Mal halted the nervous rush of words with an up-thrown hand. “You get the feeling Lee’s tryin’ to –“
Khiloh shook his head. “You know that kind of pissed people get when they’re scared for you? That was Lee.” He noticed his fingers were digging into his palms and pressed them flat against the floor, trying to relax. “Guards doesn’t make a lot of sense either. Daniels and the other guys are – they’re the best people I’ve ever worked with, ever. And the guys on the other yards really don’t seem bad either. When they let everyone go they mostly kept the guys who didn’t have a grudge against the browncoats.”
Mal thought for a while. Lee wasn’t overly sentimental, and hadn’t even flinched at the sight of him after Gunderson finished his dirty work. Mal didn’t think for a second that the notion of him getting bruised up a little by humane guards when he happened to deserve it would throw Lee into fits of concern. Something was up.
“You said he wanted you guys to keep my record clean?” It seemed an odd priority.
Khiloh nodded. “That’s why – nothing’s happening to you today. No reports, no disciplinary action, the whole thing just never happened.”
“They been transferring problem guys to other prisons?” suggested Mal. “Worse ones?”
“Not that I’ve heard,” said Khiloh.
Mal sighed and considered the remaining possibility. Other prisoners. A not quite right in the head boy who trained a gun on him in his sleep, and kept getting mysteriously removed, then returned shaken, miserable, and clinging to the guards for support.
“Khiloh – you ever heard of any sort of brainwashing happening here? Rumors, dark suspicions in the back of the mind, items of that nature?”
The logical discussion of possibilities was calming Khiloh down; his hands no longer shook, and he leaned against the wall, relaxing. “No,” he said finally. “What was done to Wash in his interrogation, holding him in solitary for weeks, is about the worst I’ve heard of. This is a pretty clean operation.” He looked quizzically at Mal. “You thinking about Cody?”
Mal nodded. “Know anything?”
“Not a thing.” Khiloh sighed and shifted position. “Dunno where they take him, or why. But I just don’t see him as a threat. He’s a gentle, compliant guy. If you ask me, he shot those people because he couldn’t handle defying his sergeant. If – if they wanted to train a killer, be a lot easier to pick someone who doesn’t feel so bad about what he did.”
“You’ve got a point.” Mal stretched and groaned, more from the mental strain than from the ache that went through him when he moved. “Okay. Given as it’s so yao jin to Lee, I’ll endeavor to be the model prisoner, an’ I’ll plant an extra eyeball in my back to watch out for trouble. He’s not a guy I’m keen on pissing off.”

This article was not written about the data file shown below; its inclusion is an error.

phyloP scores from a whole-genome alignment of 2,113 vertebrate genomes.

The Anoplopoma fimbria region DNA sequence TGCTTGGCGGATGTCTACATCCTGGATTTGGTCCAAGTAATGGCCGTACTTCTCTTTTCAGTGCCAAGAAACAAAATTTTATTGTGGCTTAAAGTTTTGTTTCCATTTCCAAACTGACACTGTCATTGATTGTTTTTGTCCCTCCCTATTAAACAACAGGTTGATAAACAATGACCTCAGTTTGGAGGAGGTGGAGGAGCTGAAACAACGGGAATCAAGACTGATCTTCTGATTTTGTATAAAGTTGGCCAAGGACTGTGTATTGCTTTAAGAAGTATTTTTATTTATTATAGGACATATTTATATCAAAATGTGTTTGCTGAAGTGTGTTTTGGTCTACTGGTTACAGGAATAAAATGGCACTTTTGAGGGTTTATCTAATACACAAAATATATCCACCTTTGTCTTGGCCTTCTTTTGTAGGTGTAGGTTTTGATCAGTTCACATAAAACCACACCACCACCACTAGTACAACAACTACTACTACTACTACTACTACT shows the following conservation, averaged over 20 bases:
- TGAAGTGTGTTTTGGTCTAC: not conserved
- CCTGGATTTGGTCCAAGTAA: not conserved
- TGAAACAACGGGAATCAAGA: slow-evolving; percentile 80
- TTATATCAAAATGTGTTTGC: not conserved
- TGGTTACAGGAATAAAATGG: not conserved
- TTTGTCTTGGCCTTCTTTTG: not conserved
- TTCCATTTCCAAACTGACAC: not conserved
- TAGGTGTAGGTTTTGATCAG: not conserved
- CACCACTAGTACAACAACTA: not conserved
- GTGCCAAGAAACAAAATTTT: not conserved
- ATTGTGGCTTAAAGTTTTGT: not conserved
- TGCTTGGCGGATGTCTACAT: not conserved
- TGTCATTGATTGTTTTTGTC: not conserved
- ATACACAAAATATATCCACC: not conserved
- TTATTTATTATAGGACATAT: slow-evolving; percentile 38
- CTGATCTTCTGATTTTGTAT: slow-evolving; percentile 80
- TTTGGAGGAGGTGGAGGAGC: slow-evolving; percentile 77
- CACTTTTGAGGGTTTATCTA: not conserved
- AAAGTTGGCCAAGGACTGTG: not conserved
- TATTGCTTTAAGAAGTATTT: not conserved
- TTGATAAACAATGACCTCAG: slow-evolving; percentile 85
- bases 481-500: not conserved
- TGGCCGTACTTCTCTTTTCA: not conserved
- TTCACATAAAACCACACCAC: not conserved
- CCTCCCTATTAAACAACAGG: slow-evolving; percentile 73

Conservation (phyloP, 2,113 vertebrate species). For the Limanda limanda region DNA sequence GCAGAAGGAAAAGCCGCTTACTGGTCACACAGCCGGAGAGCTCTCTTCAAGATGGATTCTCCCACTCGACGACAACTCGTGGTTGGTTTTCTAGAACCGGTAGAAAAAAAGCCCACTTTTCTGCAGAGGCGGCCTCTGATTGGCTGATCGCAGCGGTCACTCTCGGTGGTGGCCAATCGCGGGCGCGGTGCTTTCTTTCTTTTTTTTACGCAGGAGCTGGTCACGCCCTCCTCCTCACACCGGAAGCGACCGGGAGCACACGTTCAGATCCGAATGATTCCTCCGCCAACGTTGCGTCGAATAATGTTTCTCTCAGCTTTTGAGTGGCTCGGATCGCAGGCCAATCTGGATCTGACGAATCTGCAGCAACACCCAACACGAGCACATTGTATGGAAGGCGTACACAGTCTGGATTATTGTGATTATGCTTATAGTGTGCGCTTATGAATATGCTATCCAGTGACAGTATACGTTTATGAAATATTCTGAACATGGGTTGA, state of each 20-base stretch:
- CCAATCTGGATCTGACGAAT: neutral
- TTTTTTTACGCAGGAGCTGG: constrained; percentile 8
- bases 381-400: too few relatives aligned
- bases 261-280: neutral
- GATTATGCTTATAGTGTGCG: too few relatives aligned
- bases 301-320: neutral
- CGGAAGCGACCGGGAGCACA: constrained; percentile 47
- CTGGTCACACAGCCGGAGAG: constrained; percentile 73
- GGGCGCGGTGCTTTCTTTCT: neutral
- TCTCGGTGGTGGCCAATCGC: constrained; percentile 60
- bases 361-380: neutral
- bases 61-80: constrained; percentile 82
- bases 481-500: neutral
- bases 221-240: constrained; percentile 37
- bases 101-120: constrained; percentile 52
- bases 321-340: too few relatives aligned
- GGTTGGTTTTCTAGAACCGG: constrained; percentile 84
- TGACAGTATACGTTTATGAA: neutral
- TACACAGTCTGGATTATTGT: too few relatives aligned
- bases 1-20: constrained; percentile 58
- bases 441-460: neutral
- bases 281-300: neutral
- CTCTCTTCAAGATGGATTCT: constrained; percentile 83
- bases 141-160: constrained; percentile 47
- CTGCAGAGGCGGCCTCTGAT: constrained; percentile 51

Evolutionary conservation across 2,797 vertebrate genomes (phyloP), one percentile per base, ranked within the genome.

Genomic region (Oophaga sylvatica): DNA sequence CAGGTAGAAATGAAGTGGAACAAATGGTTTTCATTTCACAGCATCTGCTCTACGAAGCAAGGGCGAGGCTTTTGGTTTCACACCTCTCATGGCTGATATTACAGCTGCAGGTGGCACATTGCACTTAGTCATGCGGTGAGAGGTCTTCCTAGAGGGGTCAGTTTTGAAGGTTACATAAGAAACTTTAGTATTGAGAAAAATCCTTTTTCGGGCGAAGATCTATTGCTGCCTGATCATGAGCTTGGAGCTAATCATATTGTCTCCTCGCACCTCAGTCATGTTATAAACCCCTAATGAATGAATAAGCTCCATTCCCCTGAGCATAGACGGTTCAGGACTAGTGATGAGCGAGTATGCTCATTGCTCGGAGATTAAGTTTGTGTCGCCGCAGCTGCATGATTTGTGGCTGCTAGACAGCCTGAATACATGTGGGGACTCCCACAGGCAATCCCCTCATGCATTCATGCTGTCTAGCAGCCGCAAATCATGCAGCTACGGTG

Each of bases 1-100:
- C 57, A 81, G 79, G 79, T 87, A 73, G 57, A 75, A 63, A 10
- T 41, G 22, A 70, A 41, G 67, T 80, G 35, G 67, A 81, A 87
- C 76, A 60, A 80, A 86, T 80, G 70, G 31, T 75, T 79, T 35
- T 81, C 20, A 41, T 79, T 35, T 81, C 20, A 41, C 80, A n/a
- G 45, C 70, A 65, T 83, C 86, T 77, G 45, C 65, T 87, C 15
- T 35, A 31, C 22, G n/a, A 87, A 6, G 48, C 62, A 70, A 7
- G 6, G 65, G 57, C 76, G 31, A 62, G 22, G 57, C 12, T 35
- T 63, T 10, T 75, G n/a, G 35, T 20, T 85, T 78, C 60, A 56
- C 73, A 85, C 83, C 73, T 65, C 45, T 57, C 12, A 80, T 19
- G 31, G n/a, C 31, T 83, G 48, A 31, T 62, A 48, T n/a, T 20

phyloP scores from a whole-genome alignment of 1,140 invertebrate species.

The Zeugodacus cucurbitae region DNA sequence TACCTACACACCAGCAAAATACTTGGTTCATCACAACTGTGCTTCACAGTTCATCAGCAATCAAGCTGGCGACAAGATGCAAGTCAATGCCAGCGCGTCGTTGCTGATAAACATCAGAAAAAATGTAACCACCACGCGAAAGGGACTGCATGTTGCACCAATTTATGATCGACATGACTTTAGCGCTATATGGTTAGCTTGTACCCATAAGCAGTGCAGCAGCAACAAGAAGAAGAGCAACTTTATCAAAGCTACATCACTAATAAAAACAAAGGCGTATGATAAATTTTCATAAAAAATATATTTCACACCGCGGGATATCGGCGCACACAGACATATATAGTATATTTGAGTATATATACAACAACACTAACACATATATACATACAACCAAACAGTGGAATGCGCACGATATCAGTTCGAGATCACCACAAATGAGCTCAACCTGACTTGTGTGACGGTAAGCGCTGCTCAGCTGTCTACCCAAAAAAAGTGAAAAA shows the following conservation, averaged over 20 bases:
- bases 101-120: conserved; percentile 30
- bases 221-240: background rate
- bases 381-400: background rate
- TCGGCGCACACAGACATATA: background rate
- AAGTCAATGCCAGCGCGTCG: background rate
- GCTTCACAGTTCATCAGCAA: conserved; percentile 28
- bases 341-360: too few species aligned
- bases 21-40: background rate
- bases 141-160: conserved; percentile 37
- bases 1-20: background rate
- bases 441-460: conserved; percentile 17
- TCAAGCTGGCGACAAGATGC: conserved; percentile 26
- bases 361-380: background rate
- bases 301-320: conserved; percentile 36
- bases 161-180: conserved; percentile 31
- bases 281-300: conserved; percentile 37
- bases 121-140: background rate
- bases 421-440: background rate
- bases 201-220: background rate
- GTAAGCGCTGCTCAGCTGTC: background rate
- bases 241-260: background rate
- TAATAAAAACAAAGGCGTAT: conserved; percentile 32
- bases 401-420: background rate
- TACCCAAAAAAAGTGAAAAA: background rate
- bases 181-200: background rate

Khiloh met his eyes keenly. “Yeah.” He hesitated, not breaking eye contact with Mal. “You ask me – there’s a reason he had you put in this cell beyond just the privacy.” His eyes darted to the blood drying on the door where Mal had attacked it. “He was pretty mad at you, an’ – I’ll bet he knew it would freak you out.”
“Tell ‘im I’d prefer a fist to the face next time, will you?”
Khiloh rolled his eyes. “What is it with you and violence?”
Khiloh couldn’t stop glancing at Mal’s hands, and Mal couldn’t either. It disturbed him. He’d not only hurt himself, he’d been barely aware of it. Mal stood and moved to the door, looking at the marks left by a stranger. To do that – a man had to be disconnected from reality. Wash had dreamed himself into a place where he could be content, at least. What did it say that his created reality was one where he beat his fists to a pulp fighting a thing that would never yield?
“How’s a man supposed ta’ fight without fighting?” he mused.
Khiloh stood and walked to his side. “Maybe by redefining what winning means?” he suggested. “Seems like right now winning isn’t how much you can hurt the other guys as it is keeping the other guy from turning you into someone else.”
Mal blinked, and spoke slowly. “That’s – what you do, isn’t it? Keep ‘em from changing you about?”
Khiloh rapped sharply on the door, signaling for another guard to come let them out. “Yep.”
“Reckon I’ll keep tryin’ to remember who I am, then,” said Mal dryly. “Bound to come to me one ‘a these days.”
Monday, May 26, 2008 4:41 AM
Monday, May 26, 2008 1:04 PM
Monday, May 26, 2008 1:34 PM
Monday, May 26, 2008 3:37 PM
Monday, May 26, 2008 4:24 PM
Tuesday, May 27, 2008 11:12 PM
Wednesday, June 4, 2008 8:48 AM